Hot Topic - Media in Serbia
For media companies, foreign development carries risk and reward. Expansion opportunities beyond home borders advance on business models well-honed by experience. The best plans, though, can be laid to waste by changing local politics.
The switchover from analogue to digital television is well under way. Well, it’s mostly well under way. Complications, from nasty new economics and tattered business models to old-fashioned greed and corruption, keep holding up progress.
Violent demonstrations in Serbia raised tensions among Eurovision Song Contest organizers. Eurovision and the EBU downplayed suggestions of moving the venue from Belgrade.
The media situation in Serbia hasn’t changed much. “We are seven years in this (transition) period in Serbia and we can say that we are half way through,” said OSCE Head of Mission in Serbia Hans Ola Urstad in a recent interview. “A lot more has to be done and it will be done,”
Serbia’s Supreme Court rejected a lawsuit by RTL against the media regulator Republic Broadcasting Agency (RBA), according to B92.
Created more than two years ago the agency meant to overhaul Serbia’s broadcast media remains mired in politics left over from the Milosevic era.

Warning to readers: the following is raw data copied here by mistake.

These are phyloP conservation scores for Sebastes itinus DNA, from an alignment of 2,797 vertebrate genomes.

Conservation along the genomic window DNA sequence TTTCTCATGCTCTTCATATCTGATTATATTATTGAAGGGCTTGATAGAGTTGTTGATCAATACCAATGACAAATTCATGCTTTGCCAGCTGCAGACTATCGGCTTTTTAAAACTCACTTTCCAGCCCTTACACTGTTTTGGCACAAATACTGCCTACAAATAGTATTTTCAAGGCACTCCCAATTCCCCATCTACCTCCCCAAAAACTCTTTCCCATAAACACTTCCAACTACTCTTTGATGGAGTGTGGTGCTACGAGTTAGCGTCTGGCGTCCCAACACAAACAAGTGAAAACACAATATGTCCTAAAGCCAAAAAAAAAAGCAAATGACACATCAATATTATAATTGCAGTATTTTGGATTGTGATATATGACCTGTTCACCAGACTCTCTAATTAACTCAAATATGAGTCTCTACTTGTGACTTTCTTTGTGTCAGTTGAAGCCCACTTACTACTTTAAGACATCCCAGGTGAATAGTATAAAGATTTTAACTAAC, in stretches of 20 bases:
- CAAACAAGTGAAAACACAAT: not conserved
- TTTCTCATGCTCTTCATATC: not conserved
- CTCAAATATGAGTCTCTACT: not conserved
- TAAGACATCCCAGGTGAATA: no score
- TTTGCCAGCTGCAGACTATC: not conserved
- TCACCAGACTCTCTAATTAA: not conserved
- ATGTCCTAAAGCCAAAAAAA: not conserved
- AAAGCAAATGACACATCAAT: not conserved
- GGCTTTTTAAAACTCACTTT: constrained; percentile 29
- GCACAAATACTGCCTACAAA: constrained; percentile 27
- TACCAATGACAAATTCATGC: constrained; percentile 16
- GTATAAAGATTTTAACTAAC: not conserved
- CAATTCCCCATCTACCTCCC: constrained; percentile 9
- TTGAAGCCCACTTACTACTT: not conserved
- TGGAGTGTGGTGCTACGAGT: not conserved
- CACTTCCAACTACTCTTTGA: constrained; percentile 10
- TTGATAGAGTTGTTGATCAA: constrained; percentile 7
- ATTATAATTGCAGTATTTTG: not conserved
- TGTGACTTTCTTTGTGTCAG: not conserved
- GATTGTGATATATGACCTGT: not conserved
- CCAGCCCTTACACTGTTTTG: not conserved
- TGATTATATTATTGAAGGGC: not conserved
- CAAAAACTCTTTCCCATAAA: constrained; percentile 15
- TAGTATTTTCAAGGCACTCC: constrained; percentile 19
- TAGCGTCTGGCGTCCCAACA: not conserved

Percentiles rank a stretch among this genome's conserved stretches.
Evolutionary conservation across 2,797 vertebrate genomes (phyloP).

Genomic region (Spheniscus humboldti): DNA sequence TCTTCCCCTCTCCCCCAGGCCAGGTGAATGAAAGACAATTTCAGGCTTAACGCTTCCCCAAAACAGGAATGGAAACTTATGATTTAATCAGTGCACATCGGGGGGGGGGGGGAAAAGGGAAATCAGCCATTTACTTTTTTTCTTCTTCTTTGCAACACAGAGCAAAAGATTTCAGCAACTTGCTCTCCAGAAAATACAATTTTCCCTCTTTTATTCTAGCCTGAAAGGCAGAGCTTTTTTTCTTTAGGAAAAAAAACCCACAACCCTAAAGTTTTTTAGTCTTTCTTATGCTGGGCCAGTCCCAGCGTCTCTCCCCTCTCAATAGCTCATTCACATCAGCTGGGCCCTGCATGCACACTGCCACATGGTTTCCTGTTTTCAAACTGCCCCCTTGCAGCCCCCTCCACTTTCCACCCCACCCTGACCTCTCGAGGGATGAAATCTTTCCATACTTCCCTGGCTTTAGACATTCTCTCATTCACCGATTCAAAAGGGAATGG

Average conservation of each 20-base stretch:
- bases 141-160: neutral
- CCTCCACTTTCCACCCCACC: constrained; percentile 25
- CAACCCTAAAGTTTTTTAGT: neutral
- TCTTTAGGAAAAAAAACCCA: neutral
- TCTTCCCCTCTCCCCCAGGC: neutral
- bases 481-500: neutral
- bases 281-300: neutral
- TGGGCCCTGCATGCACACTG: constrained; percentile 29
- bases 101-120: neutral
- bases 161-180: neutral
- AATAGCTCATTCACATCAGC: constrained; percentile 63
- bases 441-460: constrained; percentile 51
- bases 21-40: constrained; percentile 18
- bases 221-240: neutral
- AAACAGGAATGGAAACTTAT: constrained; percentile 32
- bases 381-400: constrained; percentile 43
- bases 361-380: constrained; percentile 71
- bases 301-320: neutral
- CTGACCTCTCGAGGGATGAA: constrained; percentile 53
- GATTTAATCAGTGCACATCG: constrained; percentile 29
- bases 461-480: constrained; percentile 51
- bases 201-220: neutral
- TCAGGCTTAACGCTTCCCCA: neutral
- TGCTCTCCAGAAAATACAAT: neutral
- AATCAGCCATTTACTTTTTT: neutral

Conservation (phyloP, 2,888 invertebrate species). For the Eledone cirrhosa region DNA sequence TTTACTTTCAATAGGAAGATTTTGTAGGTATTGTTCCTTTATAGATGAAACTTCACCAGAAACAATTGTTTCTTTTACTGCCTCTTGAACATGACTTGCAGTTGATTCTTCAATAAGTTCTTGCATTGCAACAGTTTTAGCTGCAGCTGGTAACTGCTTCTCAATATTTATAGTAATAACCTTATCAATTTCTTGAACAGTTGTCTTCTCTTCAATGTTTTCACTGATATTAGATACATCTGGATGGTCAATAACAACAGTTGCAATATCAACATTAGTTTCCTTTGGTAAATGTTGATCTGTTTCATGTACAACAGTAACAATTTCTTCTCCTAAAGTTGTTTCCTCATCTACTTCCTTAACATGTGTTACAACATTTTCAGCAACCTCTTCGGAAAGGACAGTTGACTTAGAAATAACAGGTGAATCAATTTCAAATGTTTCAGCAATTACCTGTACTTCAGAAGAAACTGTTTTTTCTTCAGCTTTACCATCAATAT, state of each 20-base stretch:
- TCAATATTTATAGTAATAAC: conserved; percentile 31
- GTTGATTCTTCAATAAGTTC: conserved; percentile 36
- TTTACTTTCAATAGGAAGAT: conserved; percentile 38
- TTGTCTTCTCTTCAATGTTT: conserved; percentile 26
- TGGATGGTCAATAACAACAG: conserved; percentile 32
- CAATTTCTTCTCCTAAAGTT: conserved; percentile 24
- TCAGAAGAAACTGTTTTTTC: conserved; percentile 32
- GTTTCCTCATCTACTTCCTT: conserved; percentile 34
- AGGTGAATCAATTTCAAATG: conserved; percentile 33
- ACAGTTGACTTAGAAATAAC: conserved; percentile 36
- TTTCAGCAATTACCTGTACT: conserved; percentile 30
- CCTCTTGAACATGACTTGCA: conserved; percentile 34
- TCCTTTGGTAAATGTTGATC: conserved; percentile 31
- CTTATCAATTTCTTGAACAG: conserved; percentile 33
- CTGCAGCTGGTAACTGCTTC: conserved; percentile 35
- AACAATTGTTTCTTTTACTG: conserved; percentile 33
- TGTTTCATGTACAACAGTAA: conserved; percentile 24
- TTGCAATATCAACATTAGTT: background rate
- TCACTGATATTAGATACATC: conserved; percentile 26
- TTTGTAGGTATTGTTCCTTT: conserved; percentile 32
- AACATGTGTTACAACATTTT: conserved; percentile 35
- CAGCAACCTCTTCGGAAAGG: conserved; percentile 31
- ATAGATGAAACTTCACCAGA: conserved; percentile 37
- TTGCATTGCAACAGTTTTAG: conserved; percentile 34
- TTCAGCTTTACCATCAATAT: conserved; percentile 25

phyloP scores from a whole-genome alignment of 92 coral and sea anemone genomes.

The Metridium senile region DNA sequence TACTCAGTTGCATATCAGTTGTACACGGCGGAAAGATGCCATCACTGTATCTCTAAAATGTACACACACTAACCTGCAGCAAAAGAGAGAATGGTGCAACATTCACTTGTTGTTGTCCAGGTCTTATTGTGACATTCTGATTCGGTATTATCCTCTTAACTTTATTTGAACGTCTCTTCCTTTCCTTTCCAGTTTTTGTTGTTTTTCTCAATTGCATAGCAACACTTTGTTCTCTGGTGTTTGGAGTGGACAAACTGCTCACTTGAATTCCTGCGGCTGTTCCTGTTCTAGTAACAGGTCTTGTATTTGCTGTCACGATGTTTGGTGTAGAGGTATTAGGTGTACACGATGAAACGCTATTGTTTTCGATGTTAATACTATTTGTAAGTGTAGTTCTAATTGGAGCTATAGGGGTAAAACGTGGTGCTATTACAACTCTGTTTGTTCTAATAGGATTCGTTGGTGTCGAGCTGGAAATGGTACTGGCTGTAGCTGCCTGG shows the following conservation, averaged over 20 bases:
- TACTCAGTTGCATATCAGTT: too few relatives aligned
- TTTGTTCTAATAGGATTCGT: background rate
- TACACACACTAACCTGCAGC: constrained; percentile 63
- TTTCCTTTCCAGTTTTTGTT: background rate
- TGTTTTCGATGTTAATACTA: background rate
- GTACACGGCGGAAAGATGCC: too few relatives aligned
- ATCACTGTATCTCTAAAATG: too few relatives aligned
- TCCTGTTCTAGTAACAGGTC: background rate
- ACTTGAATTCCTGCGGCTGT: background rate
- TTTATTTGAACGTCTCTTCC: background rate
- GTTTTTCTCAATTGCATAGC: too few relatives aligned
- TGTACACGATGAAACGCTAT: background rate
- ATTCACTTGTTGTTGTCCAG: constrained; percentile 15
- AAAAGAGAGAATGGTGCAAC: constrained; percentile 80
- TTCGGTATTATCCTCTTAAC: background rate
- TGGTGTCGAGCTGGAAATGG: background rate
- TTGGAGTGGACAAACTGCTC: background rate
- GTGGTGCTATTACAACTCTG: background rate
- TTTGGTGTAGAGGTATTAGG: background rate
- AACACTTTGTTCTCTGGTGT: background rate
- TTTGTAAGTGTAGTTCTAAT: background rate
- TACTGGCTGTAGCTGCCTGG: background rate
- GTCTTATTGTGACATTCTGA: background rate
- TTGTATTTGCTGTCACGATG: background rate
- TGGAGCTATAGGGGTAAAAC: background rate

See also in ftm Knowledge
Western Balkans - The Struggle For Order And Independence
ftm reporting explores media development and investment in Serbia, Montenegro, Bosnia / Herzegovina, Croatia, Macedonia and Albania. Emerging from conflict broadcasters, publishers and governments face ghosts of the past to forge a new future. Includes Resources, 65 pages PDF (May 2011)
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Google Is... Still – new
Google's leaders say their goal is to change the world. And they have. Far more than a search engine, Google has impact over every media sector and beyond, from consumer behavior to broadcasting and advertising to newspapers. That impact is detailed in this ftm Knowledge file. 116 pages PDF (April 2015)
The Curtain Falls - Media Rises
This updated set of essays focuses on the dramatic changes in Europe's media that began with the fall of the Berlin Wall and Iron Curtain thereafter; Germany in 1989, new media rules,transition of State broadcasting to public broadcasting, refocus for international broadcasting, the rise of commercial broadcasting and the importance of youth culture. PDF (December 2014)
Media in the Baltics - New World Order
By the time Estonia, Latvia and Lithuania joined the European Union they were known as the Baltic Tigers. The media sector grew spectacularly with big multi-nationals investing. Times have changed. This ftm Knowledge file reports the changes, new opportunities and lingering ghosts. 63 pages PDF (October 2014)
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